Managers at Santa Cruz County Environmental Health have ignored safety concerns raised by employees for more than two years. As part of a team of first responders to hazardous materials calls, Tim Epperson recognized that their emergency response vehicle was lacking basic safety equipment – roadside flashers and a two-way radio – which he brought to management’s attention in 2015.
As the Hazmat team continued faithfully performing their duties, inclement weather in 2017 reminded them that management had not fulfilled their obligation to keep employees safe. Thankfully, our labor contract contains protections that allow employees to reject any work assignment that they consider unsafe (see Article 20, “Health and Safety”). When SEIU tried invoking this right, management retaliated against workers by threatening to withhold a 5% pay differential if they refuse to continue subjecting themselves to the unsafe condition.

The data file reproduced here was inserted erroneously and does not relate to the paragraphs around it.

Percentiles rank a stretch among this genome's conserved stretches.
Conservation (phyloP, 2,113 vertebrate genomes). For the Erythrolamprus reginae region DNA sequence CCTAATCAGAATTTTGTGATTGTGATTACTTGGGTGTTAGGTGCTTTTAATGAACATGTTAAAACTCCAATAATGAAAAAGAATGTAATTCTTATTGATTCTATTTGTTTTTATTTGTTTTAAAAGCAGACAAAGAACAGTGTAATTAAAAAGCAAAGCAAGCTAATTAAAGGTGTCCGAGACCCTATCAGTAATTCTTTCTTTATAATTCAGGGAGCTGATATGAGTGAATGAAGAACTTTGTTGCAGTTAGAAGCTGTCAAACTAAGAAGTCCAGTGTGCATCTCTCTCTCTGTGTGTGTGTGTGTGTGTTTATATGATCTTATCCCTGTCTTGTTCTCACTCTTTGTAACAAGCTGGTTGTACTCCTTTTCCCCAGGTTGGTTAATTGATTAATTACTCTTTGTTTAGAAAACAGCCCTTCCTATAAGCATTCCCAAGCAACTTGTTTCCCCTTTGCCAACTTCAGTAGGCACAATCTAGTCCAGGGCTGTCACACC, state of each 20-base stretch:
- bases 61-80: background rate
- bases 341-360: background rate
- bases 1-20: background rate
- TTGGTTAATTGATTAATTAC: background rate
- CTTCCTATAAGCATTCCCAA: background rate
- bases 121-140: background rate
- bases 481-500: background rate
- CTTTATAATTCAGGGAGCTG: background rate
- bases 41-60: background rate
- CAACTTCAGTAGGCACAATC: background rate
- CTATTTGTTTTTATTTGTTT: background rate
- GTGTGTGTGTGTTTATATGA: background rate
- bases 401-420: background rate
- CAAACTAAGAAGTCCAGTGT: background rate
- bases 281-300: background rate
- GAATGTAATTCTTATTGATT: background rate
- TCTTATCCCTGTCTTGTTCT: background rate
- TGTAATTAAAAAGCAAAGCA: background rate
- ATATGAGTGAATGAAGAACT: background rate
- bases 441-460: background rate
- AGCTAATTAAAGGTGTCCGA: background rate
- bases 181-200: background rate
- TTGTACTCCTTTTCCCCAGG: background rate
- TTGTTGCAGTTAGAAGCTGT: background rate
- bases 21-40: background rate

SEIU filed a grievance alleging retaliation. At the grievance meeting, Tim and his co-workers insisted that County Personnel investigate these issues. Unfortunately, Personnel denied that any retaliation had occurred and refused to investigate management, leaving Tim with little choice but to notify the California Occupational Safety and Health Administration (OSHA), which recently issued a complaint against the County, citing management’s failure to provide proper communication and traffic control equipment to keep our workers safe.
“It’s unfortunate that management refuses to take any responsibility for their inaction,” said Tim. “When that happens, sometimes you just have to do the right thing and take a stand for yourself and your co-workers.”